Time of Fish (505-438 mya)
|Global View - Where was Nova Scotia?
The two zones of Nova Scotia were widely separated during the Ordovician Period. The Meguma Zone possibly lay south of the equator in Gondwanaland, offshore of what is present day northern Africa. The sand grains in the Goldenville Formation would have eroded from the Saharan Precambrian Shield.
At this time the Avalon Zone was part of the northern European subcontinent called Avalonia. In the Early Ordovician, this landmass was far south of the equator.
Rocks of Nova Scotia
At the beginning of Ordovician time, volcanoes were active in the Avalon Zone, spreading their debris over the land and shallow seas of Cape Breton Island and the Antigonish Highlands. Late Ordovician volcanic rocks can be found at Arisaig. These units are over 80 m (262 ft) thick and consist of dark green basaltic lava flows overlain by orange-red felsic lava flows (rhyolites), felsic ash flows and tuffs. The basalts show columnar jointing and gas cavities either filled (amygdules) or open (vesicles) at the tops and bottoms of the flows. Red to purple gravelly layers occur between the basaltic lava flows and are interpreted as ancient soils which developed between volcanic eruptions.
In the Meguma Zone, turbidity flows transported large volumes of sediment from the continental shelf of the African continental plate to the depositional area of the Meguma Group. These deposits are represented by the thick, uniform sandstones of the Goldenville Formation and are overlain by slates of the Halifax Formation. More than two million cubic kilometres (480000 cubic miles) of sediment were deposited in the Meguma Zone, but fossils in these rocks are rare, indicating that the environment was cold and hostile. At the close of the Ordovician Period, the White Rock Formation was deposited on top of the Halifax Formation.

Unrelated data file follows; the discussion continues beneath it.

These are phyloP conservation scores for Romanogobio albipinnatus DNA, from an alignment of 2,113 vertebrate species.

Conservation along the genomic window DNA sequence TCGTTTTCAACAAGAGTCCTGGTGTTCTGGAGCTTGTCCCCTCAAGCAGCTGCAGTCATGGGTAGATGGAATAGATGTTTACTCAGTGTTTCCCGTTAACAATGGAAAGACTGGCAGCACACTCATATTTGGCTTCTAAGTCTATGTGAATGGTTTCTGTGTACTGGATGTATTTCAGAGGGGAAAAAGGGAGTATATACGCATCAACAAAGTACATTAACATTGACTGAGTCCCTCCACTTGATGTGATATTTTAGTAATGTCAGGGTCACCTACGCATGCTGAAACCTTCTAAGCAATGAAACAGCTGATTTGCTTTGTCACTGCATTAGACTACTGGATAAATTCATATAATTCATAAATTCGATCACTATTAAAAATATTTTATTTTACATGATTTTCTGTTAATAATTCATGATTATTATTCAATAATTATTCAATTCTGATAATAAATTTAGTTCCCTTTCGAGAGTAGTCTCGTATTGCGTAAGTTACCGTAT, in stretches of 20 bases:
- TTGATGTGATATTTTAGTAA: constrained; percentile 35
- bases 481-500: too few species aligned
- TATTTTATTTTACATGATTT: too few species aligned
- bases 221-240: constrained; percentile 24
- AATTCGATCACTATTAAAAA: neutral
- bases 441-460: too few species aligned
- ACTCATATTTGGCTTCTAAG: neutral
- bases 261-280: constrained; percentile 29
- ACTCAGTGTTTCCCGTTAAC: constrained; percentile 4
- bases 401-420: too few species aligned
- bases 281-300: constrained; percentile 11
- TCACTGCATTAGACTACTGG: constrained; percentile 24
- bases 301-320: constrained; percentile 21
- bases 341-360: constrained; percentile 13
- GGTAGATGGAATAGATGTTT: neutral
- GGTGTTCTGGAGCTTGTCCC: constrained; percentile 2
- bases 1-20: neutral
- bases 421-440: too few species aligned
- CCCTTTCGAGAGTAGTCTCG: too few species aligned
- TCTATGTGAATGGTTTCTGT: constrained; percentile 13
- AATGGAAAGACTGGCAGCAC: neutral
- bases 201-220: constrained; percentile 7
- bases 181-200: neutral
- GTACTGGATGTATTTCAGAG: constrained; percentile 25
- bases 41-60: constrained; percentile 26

Fossils in the rocks of the Meguma Zone are rare, indicating that the environment, which varied between shallow and deep water, was cold and hostile. The climate, however, may have been warm to hot.
The heat of lava often burned away any organic material which might otherwise have been fossilised. Therefore, the rocks of the Avalon Zone have left scientists very few clues about the paleoenvironment at this time.
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